The pandemic’s grip on the economy appears to be easing. Job growth and retail spending surged in January, even as coronavirus cases hit a record. New York, Massachusetts and other states have Start lifting the mask mission in the house. California on Thursday announced a public health approach that would treat coronavirus as a manageable long-term risk.
However, the economy is still far from normal. Working, socializing and spending patterns, disrupted by the pandemic, have been slow to readjust. Prices are rising at their level fastest speed in four decadesand there are signs that inflation is escalating in wider range of products and services. In surveys, Americans say they feel more bleak about the economy today than at the height of the shutdowns and job losses in the first weeks of the crisis.
In other words, there may be no longer a “virus is boss” – as Austan Goolsbee, an economist at the University of Chicago, put it. But the changes it posed in the course of the campaign proved to be both more enduring and more pervasive than economists had hoped.
Wendy Edelberg, director of the Hamilton Project, said: “I – completely naively – thought that once a vaccine was in place, we were six months away from re-evaluating the entire economy, and instead we’re just mulling it over. , an economic policy arm of the Brookings Institution. “A switch hasn’t flipped, and I think it will.”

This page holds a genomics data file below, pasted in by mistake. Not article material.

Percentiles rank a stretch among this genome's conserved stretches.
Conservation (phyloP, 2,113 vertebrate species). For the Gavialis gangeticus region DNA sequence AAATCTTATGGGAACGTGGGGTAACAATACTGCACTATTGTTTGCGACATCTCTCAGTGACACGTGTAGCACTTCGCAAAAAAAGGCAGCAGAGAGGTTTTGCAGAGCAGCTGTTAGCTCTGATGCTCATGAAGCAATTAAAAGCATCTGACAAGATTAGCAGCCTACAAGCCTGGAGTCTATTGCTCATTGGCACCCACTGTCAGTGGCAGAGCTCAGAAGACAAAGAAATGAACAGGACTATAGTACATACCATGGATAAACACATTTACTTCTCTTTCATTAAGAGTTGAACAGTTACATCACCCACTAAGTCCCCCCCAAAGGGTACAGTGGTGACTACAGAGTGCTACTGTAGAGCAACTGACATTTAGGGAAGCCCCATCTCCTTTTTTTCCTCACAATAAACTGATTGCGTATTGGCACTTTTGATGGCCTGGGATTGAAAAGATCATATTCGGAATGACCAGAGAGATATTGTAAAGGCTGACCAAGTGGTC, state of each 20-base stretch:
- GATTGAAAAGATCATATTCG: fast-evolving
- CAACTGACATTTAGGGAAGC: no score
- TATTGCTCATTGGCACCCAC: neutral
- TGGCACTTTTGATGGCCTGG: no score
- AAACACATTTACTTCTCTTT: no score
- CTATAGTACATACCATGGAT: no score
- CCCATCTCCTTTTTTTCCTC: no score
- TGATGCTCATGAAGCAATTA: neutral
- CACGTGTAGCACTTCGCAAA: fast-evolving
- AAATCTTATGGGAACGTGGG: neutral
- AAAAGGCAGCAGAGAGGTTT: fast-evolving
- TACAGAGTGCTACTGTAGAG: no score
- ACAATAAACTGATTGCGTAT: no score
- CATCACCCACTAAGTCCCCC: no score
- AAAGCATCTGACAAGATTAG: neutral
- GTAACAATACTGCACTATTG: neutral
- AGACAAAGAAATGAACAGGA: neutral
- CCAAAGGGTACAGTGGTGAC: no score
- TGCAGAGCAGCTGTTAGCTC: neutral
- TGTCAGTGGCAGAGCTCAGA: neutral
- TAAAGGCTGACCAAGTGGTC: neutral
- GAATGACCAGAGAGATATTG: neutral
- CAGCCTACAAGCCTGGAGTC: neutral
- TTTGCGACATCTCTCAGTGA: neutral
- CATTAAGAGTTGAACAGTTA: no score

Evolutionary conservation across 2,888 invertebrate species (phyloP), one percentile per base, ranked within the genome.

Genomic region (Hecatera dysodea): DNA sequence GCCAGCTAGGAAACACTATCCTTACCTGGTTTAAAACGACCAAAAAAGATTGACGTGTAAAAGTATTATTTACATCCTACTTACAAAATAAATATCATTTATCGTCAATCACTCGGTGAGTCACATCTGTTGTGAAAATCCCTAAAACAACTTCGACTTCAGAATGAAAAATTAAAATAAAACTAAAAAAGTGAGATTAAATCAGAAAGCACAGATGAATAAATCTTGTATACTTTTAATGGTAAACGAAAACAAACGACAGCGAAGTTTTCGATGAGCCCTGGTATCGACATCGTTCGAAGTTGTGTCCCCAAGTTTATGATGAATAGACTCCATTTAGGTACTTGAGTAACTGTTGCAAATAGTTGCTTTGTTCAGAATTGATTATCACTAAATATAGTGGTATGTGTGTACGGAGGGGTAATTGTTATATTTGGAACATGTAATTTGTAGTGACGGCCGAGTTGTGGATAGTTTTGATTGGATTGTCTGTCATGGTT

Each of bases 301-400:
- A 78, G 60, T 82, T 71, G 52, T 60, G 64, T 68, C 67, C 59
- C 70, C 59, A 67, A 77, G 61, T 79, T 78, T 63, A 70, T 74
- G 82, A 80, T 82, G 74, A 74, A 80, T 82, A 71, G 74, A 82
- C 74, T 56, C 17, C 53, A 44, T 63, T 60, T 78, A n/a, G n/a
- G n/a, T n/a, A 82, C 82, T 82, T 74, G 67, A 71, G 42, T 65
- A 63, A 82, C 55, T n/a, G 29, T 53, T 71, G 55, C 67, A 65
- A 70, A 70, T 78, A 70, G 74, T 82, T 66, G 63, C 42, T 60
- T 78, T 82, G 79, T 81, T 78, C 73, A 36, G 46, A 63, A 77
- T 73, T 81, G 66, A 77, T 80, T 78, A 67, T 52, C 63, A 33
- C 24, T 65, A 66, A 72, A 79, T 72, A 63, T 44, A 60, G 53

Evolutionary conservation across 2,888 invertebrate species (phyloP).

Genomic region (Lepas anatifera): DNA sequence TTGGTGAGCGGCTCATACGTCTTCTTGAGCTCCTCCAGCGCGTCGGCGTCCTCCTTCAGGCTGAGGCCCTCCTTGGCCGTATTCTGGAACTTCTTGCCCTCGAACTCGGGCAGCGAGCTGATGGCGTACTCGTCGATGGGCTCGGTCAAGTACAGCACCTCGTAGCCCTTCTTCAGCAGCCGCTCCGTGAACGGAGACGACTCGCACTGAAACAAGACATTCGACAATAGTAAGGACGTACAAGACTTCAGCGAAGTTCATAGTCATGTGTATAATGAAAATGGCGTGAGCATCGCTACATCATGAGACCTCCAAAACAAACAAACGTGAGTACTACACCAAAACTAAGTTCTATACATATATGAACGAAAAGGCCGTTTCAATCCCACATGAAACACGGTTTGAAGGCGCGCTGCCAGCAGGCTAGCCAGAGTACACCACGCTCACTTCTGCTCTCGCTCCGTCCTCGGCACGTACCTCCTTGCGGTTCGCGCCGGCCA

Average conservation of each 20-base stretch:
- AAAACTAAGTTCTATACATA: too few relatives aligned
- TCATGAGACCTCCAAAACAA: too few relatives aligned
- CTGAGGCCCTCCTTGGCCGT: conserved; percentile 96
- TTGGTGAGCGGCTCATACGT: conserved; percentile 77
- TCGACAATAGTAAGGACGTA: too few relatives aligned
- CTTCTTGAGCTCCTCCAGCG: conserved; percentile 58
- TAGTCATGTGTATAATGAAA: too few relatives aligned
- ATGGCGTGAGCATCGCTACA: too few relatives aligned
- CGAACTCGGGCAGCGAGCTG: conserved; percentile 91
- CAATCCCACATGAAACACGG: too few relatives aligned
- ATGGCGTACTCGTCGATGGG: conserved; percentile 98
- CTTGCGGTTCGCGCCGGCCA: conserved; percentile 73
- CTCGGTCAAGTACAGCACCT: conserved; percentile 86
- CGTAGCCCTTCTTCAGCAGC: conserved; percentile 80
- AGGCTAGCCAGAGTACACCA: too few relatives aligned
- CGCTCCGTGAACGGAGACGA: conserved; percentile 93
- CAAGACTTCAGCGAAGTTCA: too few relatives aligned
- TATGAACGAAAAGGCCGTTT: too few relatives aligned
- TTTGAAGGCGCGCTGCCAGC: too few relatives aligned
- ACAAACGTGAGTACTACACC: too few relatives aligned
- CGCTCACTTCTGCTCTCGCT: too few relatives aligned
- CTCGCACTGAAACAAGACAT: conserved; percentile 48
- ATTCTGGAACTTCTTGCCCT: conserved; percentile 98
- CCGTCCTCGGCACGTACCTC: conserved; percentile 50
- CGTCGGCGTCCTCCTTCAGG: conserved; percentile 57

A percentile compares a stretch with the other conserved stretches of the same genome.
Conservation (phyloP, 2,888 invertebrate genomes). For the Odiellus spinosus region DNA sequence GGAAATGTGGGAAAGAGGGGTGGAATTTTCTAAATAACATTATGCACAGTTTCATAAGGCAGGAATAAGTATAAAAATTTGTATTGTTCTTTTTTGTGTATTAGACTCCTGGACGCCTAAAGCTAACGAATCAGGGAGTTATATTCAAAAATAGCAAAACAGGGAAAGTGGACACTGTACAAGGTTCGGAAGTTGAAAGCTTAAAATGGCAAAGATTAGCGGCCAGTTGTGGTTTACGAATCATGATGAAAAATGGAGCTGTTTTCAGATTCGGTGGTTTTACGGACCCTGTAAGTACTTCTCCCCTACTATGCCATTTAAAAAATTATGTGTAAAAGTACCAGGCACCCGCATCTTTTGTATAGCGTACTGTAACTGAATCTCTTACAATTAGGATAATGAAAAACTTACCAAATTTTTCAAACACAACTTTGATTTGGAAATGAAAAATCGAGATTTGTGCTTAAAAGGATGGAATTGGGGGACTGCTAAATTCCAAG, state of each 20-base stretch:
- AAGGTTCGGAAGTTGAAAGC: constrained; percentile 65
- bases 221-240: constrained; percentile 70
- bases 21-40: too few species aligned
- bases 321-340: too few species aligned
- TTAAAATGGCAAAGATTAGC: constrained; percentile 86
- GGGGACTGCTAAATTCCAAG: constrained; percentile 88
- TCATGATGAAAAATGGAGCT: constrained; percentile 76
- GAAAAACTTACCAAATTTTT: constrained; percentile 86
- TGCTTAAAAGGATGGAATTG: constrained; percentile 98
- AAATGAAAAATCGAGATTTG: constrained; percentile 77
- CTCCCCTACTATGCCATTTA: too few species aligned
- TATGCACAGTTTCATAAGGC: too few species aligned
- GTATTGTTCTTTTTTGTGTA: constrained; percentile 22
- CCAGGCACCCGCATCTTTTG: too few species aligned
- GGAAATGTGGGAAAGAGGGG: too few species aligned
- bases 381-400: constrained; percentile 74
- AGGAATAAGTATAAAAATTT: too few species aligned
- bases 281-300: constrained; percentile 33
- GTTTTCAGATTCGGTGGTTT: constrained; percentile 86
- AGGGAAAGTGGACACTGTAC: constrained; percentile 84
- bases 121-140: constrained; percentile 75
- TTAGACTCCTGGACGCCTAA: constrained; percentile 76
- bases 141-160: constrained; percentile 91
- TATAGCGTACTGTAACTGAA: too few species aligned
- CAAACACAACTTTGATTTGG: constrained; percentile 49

The looming results are a challenge for the Biden administration, which has so far failed to convince the skeptical public that its economic policies are working, despite falling unemployment and a rebounding recovery. beat the most optimistic forecasts by most measures. And that is a challenge for policymakers at the Federal Reserve, who have struggled to gauge how long the pandemic hiatus will last or how best to mitigate the impact. their movements.
It’s also a challenge for business owners like Katherine Raz.
Ms. Raz owns The Fernseed, a plant and flower shop with two locations in Tacoma, Wash. Like many retailers, the business has been on a Covid-19 roller coaster: After being closed for two and a half months at the start of the pandemic, Ms. Raz was able to reopen and she even expanded operations. business in the summer of 2020. But a wave of incidents later that year and a new round of government restrictions pushed the business to the brink and forced Ms. Raz to fire a company. of her seven employees.
In some ways, 2021 follows a similar pattern. Business boomed in the spring as falling case levels and soaring vaccination rates fueled optimism that the pandemic was coming to an end. Then the Delta and Omicron waves led to a drop in demand and created staffing challenges.
This time, however, Miss Raz was ready. She has built a financial buffer and invested in product lines that are less likely to suffer as cases increase. She reduced staff hours as business slowed, but avoided layoffs.
“I have a list of things, little levers that we can pull to make those adjustments to make the business more agile,” she said.